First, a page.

I know the sentiment intimately. 

theGrio
My note (Courtesy of Shana Pinnock)

On October 20, 2015, I made an attempt on my own life. Done with waking up every day feeling like a failure, alone, and loathing every single thing about myself, I wrote a note I intended to leave behind for my loved ones.


“Dear family & friends, I’m tired. I’m so so tired.” reads the very first line. 

And I was tired

Tired of pretending as though I were fine. Tired of constantly feeling alone in a room full of people. Tired of feeling that I couldn’t talk about the turmoil happening internally because, relatively, my life though not void of struggle, wasn’t terrible and “somebody else has it worse.”

I hate that ideology.

That somewhere in this world of billions of people, my life’s challenges and the anguish and constant hold depression and anxiety had on my brain were less valid. Less deserving of attention. Talking about what I was enduring felt like whining.

It’s also why I take umbrage with people who, amid their condolences, turn to finger-wag at the person who was successful in ending their suffering.

With the death of Ian Alexander, so many callously wrote on social media “what could possibly have been wrong in his life with a mother like Regina King?” For Kevin Ward, many put on their tinfoil hats to launch a conspiracy theory that there was no way he’d take his own life in a public park. With the news that Cheslie left a note indicating she wanted all of her worldly possessions to be left to her mother, several people so boldly exclaimed, “why would she put her mother through this?!”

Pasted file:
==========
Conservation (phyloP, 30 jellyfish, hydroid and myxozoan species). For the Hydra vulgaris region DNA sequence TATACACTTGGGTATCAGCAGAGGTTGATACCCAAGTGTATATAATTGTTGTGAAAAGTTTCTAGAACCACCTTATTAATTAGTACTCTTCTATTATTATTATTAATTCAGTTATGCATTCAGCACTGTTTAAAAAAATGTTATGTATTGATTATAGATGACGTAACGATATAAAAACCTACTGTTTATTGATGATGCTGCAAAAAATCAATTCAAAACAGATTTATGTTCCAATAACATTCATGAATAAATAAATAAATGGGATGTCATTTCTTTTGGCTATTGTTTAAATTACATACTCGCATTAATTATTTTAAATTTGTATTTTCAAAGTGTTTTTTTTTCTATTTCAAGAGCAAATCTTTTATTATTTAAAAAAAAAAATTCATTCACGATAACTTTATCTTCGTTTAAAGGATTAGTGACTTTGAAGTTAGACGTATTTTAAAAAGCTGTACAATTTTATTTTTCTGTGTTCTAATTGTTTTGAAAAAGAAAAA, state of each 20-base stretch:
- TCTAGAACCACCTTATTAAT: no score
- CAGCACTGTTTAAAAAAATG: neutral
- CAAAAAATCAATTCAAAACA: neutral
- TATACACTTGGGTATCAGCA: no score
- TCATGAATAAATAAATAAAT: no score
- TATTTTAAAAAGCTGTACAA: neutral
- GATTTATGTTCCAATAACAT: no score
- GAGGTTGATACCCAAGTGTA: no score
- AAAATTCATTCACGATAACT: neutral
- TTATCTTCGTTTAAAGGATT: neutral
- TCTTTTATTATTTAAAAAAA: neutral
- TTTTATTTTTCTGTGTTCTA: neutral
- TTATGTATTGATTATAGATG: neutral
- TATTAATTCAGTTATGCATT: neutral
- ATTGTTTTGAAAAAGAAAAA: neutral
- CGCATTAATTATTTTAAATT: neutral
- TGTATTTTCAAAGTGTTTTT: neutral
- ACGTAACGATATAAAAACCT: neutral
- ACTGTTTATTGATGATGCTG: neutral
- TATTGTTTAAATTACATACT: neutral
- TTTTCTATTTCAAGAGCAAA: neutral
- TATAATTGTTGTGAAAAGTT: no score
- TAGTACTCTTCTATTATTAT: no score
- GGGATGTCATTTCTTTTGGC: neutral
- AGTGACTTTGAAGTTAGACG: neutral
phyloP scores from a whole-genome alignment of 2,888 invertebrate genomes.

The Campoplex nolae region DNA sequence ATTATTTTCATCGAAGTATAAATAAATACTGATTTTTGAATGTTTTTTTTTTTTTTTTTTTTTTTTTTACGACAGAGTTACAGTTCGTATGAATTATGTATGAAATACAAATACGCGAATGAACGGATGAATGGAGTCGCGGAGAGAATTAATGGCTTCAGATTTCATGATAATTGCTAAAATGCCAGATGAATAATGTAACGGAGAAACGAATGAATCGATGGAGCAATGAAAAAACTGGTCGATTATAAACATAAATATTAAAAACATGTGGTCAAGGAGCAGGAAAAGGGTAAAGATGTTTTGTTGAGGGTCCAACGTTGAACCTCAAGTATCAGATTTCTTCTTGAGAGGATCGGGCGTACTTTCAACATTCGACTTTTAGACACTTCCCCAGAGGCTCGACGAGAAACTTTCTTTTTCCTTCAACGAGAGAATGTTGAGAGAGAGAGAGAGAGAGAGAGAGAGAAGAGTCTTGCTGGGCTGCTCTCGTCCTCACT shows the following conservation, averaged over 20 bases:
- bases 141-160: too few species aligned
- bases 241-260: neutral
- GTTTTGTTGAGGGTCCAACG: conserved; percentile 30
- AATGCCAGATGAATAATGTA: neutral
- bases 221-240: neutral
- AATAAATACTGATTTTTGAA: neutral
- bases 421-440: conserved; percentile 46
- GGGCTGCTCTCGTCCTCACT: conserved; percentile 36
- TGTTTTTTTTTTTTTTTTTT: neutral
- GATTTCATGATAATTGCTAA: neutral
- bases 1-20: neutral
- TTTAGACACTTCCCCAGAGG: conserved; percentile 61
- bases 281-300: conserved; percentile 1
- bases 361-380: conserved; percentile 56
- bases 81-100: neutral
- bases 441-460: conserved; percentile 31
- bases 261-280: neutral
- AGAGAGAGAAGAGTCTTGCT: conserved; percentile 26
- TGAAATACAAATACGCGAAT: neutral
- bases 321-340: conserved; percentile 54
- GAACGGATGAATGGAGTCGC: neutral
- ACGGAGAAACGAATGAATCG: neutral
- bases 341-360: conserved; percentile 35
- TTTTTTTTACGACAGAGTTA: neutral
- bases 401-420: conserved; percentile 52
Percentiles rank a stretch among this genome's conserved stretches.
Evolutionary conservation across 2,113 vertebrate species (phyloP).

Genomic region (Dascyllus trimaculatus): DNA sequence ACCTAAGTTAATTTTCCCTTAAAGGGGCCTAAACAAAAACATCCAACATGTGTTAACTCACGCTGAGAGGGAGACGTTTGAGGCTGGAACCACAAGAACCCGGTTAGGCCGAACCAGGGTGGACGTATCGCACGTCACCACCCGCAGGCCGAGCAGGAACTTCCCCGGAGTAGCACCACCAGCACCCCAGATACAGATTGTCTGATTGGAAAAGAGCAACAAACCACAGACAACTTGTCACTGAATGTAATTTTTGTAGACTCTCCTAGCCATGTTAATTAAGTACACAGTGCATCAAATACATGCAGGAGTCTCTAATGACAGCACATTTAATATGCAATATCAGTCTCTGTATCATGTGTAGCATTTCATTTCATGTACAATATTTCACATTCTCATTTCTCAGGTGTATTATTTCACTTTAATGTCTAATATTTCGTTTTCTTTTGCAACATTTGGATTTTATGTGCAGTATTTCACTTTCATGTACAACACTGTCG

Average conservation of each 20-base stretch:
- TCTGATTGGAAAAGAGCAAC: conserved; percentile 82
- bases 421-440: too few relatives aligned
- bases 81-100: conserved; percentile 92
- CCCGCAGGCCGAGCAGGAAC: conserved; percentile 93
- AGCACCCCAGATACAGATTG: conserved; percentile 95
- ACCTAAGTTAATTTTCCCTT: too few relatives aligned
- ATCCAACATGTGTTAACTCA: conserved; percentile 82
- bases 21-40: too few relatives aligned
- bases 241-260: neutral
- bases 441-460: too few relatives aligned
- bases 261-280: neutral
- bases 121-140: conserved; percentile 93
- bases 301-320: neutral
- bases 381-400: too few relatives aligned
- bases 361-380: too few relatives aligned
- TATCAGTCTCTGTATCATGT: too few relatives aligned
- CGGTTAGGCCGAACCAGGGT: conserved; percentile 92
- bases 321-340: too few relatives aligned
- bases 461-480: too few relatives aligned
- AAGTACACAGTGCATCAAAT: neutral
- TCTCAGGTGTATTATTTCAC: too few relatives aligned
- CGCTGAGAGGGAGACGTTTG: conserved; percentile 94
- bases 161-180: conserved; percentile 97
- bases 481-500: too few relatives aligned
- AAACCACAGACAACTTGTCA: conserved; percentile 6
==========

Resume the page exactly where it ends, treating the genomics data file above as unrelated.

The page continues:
To those people, I have some expletives I’d like to insert here; but, instead, I’d implore you to 1) shut up about things you don’t know, John Snow; 2) get some empathy; 3) read up on mental illness; and, 4) learn the actual statistics surrounding Black folks and suicide.

The idea that anyone would be “selfish” enough to end their life amid family and friends and loved ones is insulting and devoid of the most minute of compassion. Seriously. Do you really think anyone in their right frame of mind would intentionally want to put the people they hold nearest and dearest through any kind of emotional suffering? That they “should have” turned to those, despite feeling like a burden? 

But that’s the f*cked up part about depression and mental health: when your entire spirit has reached the most extreme of lows, no one is able to love you out of that valley. No amount of encouragement or prayer helps one out of that profound hopelessness because there is the ever-present idea that you will always feel the way you’re feeling. That nothing will change. It’s debilitating until you decide to make a choice. For many, unfortunately, that choice is to end it all.